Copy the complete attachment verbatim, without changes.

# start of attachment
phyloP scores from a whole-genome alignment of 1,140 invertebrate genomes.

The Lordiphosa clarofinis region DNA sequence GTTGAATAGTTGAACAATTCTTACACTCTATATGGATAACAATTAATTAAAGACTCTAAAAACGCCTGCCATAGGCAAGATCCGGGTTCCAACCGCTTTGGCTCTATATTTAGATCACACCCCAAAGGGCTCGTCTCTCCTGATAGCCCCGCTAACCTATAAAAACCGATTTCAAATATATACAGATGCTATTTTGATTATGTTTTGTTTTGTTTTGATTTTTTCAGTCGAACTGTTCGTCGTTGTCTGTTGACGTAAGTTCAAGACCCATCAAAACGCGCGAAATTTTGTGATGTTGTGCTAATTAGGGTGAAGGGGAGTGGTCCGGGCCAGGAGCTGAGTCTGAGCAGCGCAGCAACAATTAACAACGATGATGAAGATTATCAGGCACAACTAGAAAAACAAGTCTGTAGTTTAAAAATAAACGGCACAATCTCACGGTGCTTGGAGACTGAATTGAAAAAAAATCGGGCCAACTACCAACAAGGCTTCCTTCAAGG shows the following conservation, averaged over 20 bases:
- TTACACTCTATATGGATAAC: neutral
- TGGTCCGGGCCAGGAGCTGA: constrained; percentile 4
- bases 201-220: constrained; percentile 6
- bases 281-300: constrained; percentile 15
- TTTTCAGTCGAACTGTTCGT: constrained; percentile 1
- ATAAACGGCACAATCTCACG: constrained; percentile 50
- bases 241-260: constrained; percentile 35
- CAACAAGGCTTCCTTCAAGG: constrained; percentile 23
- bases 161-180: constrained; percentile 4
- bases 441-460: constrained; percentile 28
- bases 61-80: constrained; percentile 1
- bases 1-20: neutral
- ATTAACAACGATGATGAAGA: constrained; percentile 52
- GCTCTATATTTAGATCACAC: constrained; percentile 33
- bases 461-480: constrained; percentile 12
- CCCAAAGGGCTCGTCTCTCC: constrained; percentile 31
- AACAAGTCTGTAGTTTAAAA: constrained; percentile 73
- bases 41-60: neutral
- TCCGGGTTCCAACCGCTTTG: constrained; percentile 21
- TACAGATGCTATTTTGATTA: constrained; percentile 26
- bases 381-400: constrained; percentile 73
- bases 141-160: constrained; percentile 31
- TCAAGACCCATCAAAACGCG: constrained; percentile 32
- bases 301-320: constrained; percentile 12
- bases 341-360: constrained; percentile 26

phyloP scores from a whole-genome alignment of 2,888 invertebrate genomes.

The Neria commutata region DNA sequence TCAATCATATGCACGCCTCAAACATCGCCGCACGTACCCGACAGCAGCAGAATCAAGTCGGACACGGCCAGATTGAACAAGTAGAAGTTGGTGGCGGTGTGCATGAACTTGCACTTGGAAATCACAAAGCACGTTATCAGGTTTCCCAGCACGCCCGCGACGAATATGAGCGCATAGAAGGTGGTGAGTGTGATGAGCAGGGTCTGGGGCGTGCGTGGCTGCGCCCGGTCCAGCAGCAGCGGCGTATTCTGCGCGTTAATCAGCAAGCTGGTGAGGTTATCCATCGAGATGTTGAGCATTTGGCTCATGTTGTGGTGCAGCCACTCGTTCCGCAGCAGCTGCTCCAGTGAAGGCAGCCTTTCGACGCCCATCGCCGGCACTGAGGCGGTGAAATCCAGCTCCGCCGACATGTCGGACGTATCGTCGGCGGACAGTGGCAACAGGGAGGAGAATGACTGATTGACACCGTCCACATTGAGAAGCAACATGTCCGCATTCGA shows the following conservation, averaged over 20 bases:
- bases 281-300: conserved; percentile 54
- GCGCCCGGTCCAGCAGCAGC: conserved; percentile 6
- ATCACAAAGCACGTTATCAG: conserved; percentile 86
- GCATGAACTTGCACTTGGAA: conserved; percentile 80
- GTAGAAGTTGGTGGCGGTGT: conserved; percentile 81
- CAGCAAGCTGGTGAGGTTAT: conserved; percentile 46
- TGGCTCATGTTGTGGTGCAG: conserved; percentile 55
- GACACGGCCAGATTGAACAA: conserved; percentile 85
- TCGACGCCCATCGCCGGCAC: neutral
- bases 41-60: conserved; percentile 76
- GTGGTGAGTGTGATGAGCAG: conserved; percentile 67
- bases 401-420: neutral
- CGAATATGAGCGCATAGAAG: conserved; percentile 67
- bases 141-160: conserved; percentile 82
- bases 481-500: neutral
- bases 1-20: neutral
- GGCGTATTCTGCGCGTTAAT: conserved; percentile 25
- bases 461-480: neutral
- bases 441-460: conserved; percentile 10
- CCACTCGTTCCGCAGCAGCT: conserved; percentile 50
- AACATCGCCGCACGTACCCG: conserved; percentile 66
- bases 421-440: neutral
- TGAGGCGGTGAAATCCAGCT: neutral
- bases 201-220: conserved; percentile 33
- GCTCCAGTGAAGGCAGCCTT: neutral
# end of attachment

phyloP scores from a whole-genome alignment of 1,140 invertebrate genomes.

The Lordiphosa clarofinis region DNA sequence GTTGAATAGTTGAACAATTCTTACACTCTATATGGATAACAATTAATTAAAGACTCTAAAAACGCCTGCCATAGGCAAGATCCGGGTTCCAACCGCTTTGGCTCTATATTTAGATCACACCCCAAAGGGCTCGTCTCTCCTGATAGCCCCGCTAACCTATAAAAACCGATTTCAAATATATACAGATGCTATTTTGATTATGTTTTGTTTTGTTTTGATTTTTTCAGTCGAACTGTTCGTCGTTGTCTGTTGACGTAAGTTCAAGACCCATCAAAACGCGCGAAATTTTGTGATGTTGTGCTAATTAGGGTGAAGGGGAGTGGTCCGGGCCAGGAGCTGAGTCTGAGCAGCGCAGCAACAATTAACAACGATGATGAAGATTATCAGGCACAACTAGAAAAACAAGTCTGTAGTTTAAAAATAAACGGCACAATCTCACGGTGCTTGGAGACTGAATTGAAAAAAAATCGGGCCAACTACCAACAAGGCTTCCTTCAAGG shows the following conservation, averaged over 20 bases:
- TTACACTCTATATGGATAAC: neutral
- TGGTCCGGGCCAGGAGCTGA: constrained; percentile 4
- bases 201-220: constrained; percentile 6
- bases 281-300: constrained; percentile 15
- TTTTCAGTCGAACTGTTCGT: constrained; percentile 1
- ATAAACGGCACAATCTCACG: constrained; percentile 50
- bases 241-260: constrained; percentile 35
- CAACAAGGCTTCCTTCAAGG: constrained; percentile 23
- bases 161-180: constrained; percentile 4
- bases 441-460: constrained; percentile 28
- bases 61-80: constrained; percentile 1
- bases 1-20: neutral
- ATTAACAACGATGATGAAGA: constrained; percentile 52
- GCTCTATATTTAGATCACAC: constrained; percentile 33
- bases 461-480: constrained; percentile 12
- CCCAAAGGGCTCGTCTCTCC: constrained; percentile 31
- AACAAGTCTGTAGTTTAAAA: constrained; percentile 73
- bases 41-60: neutral
- TCCGGGTTCCAACCGCTTTG: constrained; percentile 21
- TACAGATGCTATTTTGATTA: constrained; percentile 26
- bases 381-400: constrained; percentile 73
- bases 141-160: constrained; percentile 31
- TCAAGACCCATCAAAACGCG: constrained; percentile 32
- bases 301-320: constrained; percentile 12
- bases 341-360: constrained; percentile 26

phyloP scores from a whole-genome alignment of 2,888 invertebrate genomes.

The Neria commutata region DNA sequence TCAATCATATGCACGCCTCAAACATCGCCGCACGTACCCGACAGCAGCAGAATCAAGTCGGACACGGCCAGATTGAACAAGTAGAAGTTGGTGGCGGTGTGCATGAACTTGCACTTGGAAATCACAAAGCACGTTATCAGGTTTCCCAGCACGCCCGCGACGAATATGAGCGCATAGAAGGTGGTGAGTGTGATGAGCAGGGTCTGGGGCGTGCGTGGCTGCGCCCGGTCCAGCAGCAGCGGCGTATTCTGCGCGTTAATCAGCAAGCTGGTGAGGTTATCCATCGAGATGTTGAGCATTTGGCTCATGTTGTGGTGCAGCCACTCGTTCCGCAGCAGCTGCTCCAGTGAAGGCAGCCTTTCGACGCCCATCGCCGGCACTGAGGCGGTGAAATCCAGCTCCGCCGACATGTCGGACGTATCGTCGGCGGACAGTGGCAACAGGGAGGAGAATGACTGATTGACACCGTCCACATTGAGAAGCAACATGTCCGCATTCGA shows the following conservation, averaged over 20 bases:
- bases 281-300: conserved; percentile 54
- GCGCCCGGTCCAGCAGCAGC: conserved; percentile 6
- ATCACAAAGCACGTTATCAG: conserved; percentile 86
- GCATGAACTTGCACTTGGAA: conserved; percentile 80
- GTAGAAGTTGGTGGCGGTGT: conserved; percentile 81
- CAGCAAGCTGGTGAGGTTAT: conserved; percentile 46
- TGGCTCATGTTGTGGTGCAG: conserved; percentile 55
- GACACGGCCAGATTGAACAA: conserved; percentile 85
- TCGACGCCCATCGCCGGCAC: neutral
- bases 41-60: conserved; percentile 76
- GTGGTGAGTGTGATGAGCAG: conserved; percentile 67
- bases 401-420: neutral
- CGAATATGAGCGCATAGAAG: conserved; percentile 67
- bases 141-160: conserved; percentile 82
- bases 481-500: neutral
- bases 1-20: neutral
- GGCGTATTCTGCGCGTTAAT: conserved; percentile 25
- bases 461-480: neutral
- bases 441-460: conserved; percentile 10
- CCACTCGTTCCGCAGCAGCT: conserved; percentile 50
- AACATCGCCGCACGTACCCG: conserved; percentile 66
- bases 421-440: neutral
- TGAGGCGGTGAAATCCAGCT: neutral
- bases 201-220: conserved; percentile 33
- GCTCCAGTGAAGGCAGCCTT: neutral